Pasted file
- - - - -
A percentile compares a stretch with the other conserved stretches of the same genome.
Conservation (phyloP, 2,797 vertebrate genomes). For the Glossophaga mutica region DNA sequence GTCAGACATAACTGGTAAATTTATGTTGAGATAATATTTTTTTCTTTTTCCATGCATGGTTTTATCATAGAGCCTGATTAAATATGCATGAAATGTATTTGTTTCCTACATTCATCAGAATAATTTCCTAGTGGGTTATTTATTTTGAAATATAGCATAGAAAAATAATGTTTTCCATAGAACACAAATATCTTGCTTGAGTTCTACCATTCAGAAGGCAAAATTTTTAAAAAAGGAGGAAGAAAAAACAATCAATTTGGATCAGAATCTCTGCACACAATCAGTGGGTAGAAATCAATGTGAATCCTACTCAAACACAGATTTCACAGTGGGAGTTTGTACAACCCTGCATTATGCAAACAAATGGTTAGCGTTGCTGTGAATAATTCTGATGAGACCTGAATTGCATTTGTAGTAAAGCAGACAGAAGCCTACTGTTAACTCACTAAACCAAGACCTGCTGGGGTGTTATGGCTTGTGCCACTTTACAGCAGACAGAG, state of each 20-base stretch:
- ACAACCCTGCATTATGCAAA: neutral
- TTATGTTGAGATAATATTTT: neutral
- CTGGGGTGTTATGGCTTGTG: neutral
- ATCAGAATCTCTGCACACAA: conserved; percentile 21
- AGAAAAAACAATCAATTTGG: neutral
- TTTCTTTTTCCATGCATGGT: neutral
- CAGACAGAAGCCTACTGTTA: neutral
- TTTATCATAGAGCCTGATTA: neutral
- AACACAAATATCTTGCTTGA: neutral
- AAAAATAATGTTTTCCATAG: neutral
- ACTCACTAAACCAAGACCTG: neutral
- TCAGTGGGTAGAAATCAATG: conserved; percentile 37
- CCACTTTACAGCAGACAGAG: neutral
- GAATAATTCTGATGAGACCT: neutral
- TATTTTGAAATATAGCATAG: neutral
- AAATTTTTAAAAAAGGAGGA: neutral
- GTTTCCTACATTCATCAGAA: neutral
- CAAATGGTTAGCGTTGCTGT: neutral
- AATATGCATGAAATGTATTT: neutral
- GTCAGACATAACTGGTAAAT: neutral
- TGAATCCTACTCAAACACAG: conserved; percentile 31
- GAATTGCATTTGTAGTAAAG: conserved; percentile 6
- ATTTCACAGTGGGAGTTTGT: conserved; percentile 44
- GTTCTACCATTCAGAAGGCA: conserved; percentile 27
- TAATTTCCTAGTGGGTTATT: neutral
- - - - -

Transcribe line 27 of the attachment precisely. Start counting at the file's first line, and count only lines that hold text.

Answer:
- TAATTTCCTAGTGGGTTATT: neutral